Community Question: Is The 2016 Cadillac CT6 Price Right?62
Yesterday, during the hoopla that is the 2015 SEMA Show, General Motors’ Cadillac division dished out official pricing details on the 2016 CT6, slated to hit dealers in March of 2016.
Frankly, we were shocked to see Cadillac undercut its German rivals, and the 2016 CT6 may end up being the deal of the century. The 2016 Cadillac CT6 was announced to start at $54,490, including a $995 destination fee. Ticking each option box for a 2016 CT6 Platinum was revealed ring in at $84,460.
Comparing that to the likes of its German rivals, which begin to start where the CT6 tops out, the car looks to be a real bargain. Though, it remains to be seen how well-equipped a base 2016 Cadillac CT6 is at the $54,490 price point. We do know, however, it will be front-wheel drive and arrive with the 2.0-liter turbocharged LTG four-cylinder engine.
In the middle are the V6 options. The 3.6-liter LGX V6 with all-wheel drive tallies in at $56,490, while stepping into the 3.0-liter twin-turbo LGW V6 with all-wheel drive commands $65,390.
Again, we won’t have a clearer picture of the value proposition until we see where features will be allocated for each respective price point, but Cadillac may have made quite the strategic price move here.
So, we turn it to you. Has Cadillac priced the 2016 CT6 right? Or, has it undersold what this car is meant to be? After all, Cadillac CMO, Uwe Ellinghaus, has said the brand needs to begin selling aspirations and dreams.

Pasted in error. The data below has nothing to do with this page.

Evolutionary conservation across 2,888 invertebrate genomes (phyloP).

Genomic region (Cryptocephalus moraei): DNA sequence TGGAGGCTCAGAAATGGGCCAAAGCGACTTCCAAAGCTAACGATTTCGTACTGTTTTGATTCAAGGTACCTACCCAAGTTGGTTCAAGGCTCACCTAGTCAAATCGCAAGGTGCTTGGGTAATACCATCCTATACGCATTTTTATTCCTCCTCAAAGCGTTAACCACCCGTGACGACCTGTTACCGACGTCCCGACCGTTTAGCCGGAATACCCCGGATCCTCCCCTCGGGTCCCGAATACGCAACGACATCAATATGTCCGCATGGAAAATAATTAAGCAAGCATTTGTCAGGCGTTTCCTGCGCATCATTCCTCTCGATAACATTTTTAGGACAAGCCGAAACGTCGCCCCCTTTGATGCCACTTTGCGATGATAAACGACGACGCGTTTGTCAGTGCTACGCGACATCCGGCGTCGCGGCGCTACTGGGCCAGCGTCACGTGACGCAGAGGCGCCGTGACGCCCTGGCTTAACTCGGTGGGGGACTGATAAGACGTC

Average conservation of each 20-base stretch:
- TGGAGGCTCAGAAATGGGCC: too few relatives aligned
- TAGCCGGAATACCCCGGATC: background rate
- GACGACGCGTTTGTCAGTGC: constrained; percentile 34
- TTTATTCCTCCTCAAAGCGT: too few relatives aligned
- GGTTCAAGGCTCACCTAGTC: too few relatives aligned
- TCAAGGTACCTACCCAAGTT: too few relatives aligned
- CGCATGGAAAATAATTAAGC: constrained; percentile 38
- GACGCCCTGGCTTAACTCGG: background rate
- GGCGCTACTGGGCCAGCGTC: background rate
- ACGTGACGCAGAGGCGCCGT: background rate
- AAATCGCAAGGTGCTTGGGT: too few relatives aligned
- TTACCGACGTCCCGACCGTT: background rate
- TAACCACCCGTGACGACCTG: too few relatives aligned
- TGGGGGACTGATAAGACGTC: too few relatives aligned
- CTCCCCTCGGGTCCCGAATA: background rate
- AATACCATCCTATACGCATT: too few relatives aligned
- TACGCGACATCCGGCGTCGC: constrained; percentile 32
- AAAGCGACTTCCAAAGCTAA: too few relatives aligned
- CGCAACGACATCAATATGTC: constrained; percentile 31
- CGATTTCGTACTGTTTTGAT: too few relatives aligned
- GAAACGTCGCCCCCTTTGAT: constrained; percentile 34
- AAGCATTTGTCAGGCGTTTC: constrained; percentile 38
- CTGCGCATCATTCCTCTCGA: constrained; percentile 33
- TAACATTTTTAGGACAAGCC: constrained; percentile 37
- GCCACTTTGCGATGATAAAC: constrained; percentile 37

Vote in our poll below, and sound off in the comment section should you feel so compelled.
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Cadillac’s CT6 will most likely replace their XTS and while $54.4K isn’t significantly more expensive than the XTS’ base price of $47K; it may have been nice if Cadillac had kept the base entry price below $50K (even at $49.4K). Doing the math, Cadillac’s base CT6 with it’s 265hp turbo 2.0L 4-cyl engine should have very similar performance characteristics to the Lexus LS 460; but may need the 464hp LF4 to outperform the 2016 BMW 750i.
I honestly hope Sean doesn’t get paid from this website for his contributions. That was an elementary error if I’ve ever seen one to suggest that this vehicle is FWD. The folks that aren’t true car enthusiasts will take that and run with it.
There are many reactions here regarding the 4-cylinder base engine. However, Cadillac aims to sell the car internationally, with local specifics which are different than in the US. In Europe for example, a lot of countries tax cars based on the C02 levels in the exhaust.
As an example, I live in Belgium and drive a 2014 CTS. I’m being taxed around 340 EUR (or 370 USD) per month (!) because of the CO2 level the car emits. My previous car was an STS with V-8 engine and taxation was more than double that amount. The more cylinders a car has, the more the CO2 levels climb. So the car companies move to ever smaller engines. BMW even offers 3-cylinder twin-turbo engines these days in most of the fleet cars they sell here.